Here is the first step of a new project I’m working on.
I often teach electronics to people who have no previous experience and there are always the same problems. How do you explain how electricity works so that it’s understandable, but also so that you don’t simplify it too much? How to get the people to understand the way you need to connect different parts? How does the breadboard work?
I personally think that starting with schematics is not a good way. Especially when teaching people who are not very technically oriented. It’s important to eventually get to schematic symbols and understanding them, but it is challenging enough to get these tiny components in your hands and trying to get to know what they do without the level of abstraction that schematics bring. That is why I like to start with the actual components and real wires. And that is why I like to use Fritzing. I can draw a pretty clear picture of the circuit we are working on and show it to everyone without messing around with document cameras or similar setups.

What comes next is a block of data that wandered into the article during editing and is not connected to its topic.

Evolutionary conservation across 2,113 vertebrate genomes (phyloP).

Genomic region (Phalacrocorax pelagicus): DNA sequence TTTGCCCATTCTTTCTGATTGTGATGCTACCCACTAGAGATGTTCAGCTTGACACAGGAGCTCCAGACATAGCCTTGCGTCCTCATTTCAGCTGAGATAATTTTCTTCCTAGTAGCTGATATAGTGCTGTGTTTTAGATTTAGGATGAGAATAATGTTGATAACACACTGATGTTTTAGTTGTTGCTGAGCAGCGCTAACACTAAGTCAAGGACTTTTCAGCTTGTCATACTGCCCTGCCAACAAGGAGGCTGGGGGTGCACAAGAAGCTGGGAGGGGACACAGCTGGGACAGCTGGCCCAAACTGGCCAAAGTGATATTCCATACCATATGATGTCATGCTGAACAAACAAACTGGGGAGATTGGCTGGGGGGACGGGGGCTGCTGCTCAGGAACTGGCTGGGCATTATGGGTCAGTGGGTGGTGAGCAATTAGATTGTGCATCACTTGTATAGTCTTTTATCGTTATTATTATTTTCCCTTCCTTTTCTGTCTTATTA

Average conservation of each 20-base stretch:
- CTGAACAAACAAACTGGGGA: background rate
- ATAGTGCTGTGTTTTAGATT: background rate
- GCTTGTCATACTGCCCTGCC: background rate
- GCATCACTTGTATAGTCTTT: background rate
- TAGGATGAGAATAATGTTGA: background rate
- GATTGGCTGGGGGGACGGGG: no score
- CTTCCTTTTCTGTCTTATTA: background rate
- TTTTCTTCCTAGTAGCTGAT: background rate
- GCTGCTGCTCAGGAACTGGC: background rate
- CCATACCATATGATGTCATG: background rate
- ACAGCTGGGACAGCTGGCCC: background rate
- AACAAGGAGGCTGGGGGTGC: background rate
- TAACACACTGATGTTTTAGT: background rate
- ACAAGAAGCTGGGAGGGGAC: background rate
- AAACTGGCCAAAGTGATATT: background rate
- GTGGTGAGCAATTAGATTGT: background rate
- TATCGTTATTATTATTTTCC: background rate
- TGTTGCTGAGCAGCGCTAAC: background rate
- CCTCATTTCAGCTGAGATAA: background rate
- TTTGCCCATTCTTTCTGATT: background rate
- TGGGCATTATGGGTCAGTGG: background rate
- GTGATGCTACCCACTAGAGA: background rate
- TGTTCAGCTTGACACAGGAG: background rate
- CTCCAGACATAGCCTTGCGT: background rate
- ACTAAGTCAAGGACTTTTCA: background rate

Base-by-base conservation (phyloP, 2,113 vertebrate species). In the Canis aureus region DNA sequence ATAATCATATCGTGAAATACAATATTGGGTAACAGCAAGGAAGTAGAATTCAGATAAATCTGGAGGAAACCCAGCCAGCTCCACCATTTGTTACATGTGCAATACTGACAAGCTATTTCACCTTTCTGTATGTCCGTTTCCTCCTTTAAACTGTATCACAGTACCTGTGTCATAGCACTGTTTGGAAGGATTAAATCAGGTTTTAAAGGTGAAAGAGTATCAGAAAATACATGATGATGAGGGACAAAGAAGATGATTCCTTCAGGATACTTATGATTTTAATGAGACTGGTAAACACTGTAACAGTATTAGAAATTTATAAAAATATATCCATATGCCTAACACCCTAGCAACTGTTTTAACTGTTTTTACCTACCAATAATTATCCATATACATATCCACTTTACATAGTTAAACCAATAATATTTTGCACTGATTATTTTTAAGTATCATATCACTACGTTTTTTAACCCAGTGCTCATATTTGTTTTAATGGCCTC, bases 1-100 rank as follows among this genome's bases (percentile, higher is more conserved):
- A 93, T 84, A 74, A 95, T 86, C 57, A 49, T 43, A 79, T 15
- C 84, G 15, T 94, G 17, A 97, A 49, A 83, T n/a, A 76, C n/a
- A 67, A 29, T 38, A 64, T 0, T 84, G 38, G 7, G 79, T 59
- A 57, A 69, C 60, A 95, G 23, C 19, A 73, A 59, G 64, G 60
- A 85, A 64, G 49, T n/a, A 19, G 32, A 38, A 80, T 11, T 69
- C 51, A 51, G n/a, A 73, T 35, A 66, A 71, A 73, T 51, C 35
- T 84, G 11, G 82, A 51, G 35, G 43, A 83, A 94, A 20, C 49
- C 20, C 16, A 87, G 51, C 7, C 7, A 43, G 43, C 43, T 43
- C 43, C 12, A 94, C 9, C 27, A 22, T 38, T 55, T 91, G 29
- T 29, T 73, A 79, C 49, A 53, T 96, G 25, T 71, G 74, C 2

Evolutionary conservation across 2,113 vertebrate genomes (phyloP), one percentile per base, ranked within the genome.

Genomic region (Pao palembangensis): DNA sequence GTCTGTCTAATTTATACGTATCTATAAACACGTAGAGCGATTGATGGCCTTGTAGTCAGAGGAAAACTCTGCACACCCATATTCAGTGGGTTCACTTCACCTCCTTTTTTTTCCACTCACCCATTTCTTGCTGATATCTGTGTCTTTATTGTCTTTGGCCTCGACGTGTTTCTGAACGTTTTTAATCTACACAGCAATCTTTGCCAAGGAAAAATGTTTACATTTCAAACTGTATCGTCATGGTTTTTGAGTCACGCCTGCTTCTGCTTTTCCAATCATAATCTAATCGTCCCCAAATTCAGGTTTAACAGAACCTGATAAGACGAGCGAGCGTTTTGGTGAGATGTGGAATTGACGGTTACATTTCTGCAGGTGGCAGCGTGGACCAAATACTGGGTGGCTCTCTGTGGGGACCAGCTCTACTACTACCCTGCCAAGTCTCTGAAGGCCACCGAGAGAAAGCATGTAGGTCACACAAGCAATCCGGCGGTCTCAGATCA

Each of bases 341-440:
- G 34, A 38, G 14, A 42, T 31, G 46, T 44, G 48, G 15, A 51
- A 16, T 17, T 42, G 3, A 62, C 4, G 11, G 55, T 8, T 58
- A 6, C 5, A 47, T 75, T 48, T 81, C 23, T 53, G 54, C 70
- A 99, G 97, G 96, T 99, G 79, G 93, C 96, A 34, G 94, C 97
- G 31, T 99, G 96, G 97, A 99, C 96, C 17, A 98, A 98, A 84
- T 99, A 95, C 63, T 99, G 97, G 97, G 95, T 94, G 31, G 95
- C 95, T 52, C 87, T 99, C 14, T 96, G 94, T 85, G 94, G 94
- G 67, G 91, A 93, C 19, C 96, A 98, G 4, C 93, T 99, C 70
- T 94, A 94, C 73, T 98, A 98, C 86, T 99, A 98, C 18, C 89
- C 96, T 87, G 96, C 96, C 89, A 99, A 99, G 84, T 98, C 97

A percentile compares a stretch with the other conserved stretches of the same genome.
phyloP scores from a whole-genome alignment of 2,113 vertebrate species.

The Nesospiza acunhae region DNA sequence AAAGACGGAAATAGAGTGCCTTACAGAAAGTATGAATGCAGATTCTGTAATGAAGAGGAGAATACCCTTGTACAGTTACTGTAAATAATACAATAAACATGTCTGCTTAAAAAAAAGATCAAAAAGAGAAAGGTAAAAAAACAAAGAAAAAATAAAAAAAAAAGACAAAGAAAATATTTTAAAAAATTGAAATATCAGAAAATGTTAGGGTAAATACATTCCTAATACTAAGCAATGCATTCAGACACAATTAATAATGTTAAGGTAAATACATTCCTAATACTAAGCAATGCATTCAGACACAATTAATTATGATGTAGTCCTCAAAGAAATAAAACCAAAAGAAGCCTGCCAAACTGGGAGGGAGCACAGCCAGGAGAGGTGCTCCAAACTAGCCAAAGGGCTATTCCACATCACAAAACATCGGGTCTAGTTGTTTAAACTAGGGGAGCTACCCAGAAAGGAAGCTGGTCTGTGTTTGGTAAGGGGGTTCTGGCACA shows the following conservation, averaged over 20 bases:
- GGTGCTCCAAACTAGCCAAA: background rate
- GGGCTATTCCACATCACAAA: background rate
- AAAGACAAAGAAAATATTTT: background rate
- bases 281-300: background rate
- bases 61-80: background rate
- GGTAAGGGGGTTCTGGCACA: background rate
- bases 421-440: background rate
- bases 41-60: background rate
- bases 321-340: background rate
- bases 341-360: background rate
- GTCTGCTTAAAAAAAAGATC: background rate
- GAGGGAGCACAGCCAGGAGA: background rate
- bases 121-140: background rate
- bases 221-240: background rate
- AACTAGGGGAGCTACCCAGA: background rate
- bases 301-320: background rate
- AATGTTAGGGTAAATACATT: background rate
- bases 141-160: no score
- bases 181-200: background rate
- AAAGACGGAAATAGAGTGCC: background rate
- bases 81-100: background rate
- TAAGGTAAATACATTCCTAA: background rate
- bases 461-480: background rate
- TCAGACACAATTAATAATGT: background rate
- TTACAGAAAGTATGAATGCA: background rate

Fritzing has its limitations also. It’s a 2d image and something more complicated than the picture above might get very messy and hard to read. Doing the same thing on a real breadboard is also not ideal since electronic components are very small and a dozen or so people trying to see what you are doing is not going to work so well.
So this got me thinking the other day: “What if I just make the breadboard much bigger?”
I fired up the laser cutter at Aalto Fablab and this is what came out of it. It’s not actually working yet, but I’ll probably make the metal strips for it next week. I have some ideas how to do that, but I’ll need to revise the designs a bit more. And I’ll also make supersized versions of all basic components. Here are some quick tests that I cut at the same time as the board.
I haven’t actually used these yet in teaching, but I will the next time. I’m hoping that larger scale 3d version of the breadboard should clarify things.
I also have another use for this same idea, but more on that later.